Bonus tip: it really shows character when someone has a challenging name and before the conversation begins you say, "would you mind pronouncing your name for me, so I know for future reference." Guaranteed, the person will appreciate this very simple, yet kind gesture.
5. Follow up.
This may seem like it is a very interview-like approach however, this can be applied in any social relationship. Let’s start with your boss, when you follow up regarding a position that you applied for, it is evident that this clearly means something to you for you to bring it up twice. Furthermore, in any type of business, there are tens of things happening at once, so when you follow up, there might be chance that they reply with, "oh I completely forgot to send you that email, thanks for bringing it up." Moreover, you might have just one-up your fellow competition in the hiring position, since you took actionable initiative. This piece of advice also does very well with family and friends. Something as simple as taking 5 minutes out of your day to ask your coworker, "Hey Ian, how is your dog doing this week? Has he shown any improvement since last week? I promise you; this generosity will mean significantly to the other person.
Hands down the EASIEST one on this list. Quite simply the least amount of effort, that shows the most approachable attitude. Plain and simple, you automatically radiate a friendly, inviting and warm personality to the other individual.
Okay, I'm telling you my best kept, family secret, that we all SWEAR by (well, my cousins and siblings do). This secret has landed us our jobs, formulated friends (and relationships ;), as well as, create an unforgettable impression. So here it is, stand out in your attire. Here me out on this one. During the final year of my cousin's university journey, he began to network for the biggest accounting firms. Quite literally, hundreds of very accomplished, driven and intellectual adults, all under one roof applying for extremely competitive positions. During his first networking round, he was pretty discouraged because of how it was intense. I remember him articulating about, people with 4.3 GPA's and insanely impressive resumes were all competing with him. How was he supposed to stand out? He knew he was well rounded and worked hard, but what can set him apart? Then it dawned on him, we are all individual people, yet all dress the exact same. For the guys, they ALL dressed in black, dark blue or the occasional grey suits in there. Now, what if he changed it up a little bit…. So, he went to a tailor, invested a little bit more than the occasional suit, and bought himself a unique, yet tastefully tailored dark maroon suit. Think about it, how any guys have you seen in a maroon suit? I can almost guarantee you, not a lot. This was a game changer. People NOTICED the suit, complimented him on it and most of all, REMEMEBERED him! He might have been called "the guy in the maroon suit" rather than his real name for a while, but hey, it stuck and most of all, landed him a highly competitive role in a prestigious firm. I tried this trick out myself and wore a plush, purple blazer (which sounds weird, I know) but trust me, it looked cute ;) and the same happened to me, I was remembered, and I scored the job. Told you this one is a gamechanger.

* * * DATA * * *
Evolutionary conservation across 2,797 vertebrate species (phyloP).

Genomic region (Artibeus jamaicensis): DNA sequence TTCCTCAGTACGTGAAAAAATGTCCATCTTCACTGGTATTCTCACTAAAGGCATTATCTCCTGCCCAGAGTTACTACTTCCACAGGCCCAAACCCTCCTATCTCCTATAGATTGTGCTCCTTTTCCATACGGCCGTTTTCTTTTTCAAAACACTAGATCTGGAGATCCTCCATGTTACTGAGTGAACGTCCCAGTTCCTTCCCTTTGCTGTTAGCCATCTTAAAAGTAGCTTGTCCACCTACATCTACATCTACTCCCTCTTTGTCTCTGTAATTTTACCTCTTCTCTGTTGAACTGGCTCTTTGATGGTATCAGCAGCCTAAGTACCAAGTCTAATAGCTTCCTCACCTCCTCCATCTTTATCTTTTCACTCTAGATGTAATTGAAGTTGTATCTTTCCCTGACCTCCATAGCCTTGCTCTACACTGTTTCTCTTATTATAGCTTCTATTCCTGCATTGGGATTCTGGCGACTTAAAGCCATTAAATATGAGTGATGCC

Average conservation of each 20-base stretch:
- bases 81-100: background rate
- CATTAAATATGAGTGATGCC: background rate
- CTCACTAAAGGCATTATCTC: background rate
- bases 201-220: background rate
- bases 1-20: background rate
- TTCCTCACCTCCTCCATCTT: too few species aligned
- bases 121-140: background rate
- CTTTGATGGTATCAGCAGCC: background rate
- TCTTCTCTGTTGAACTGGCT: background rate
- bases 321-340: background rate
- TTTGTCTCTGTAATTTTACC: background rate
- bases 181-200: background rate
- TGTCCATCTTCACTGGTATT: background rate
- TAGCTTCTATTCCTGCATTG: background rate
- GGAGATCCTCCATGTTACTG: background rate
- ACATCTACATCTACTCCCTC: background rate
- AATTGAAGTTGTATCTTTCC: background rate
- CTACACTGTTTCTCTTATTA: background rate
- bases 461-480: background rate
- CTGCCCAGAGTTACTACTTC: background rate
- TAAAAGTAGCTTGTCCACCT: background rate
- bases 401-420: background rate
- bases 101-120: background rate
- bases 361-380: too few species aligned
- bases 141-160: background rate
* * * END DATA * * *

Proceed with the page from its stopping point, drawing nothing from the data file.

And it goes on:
To wrap it up, I get it- It's hard to stand out when there are SO many other worthy and amazing people, whether this is for a relationship or job, but remember, SO ARE YOU!
Mindset is where everything begins, walk in with confidence and your head held high, apply these tips (maybe even put a personal spin on one of them or create a tip of yourself), and watch yourself dominate the playing field!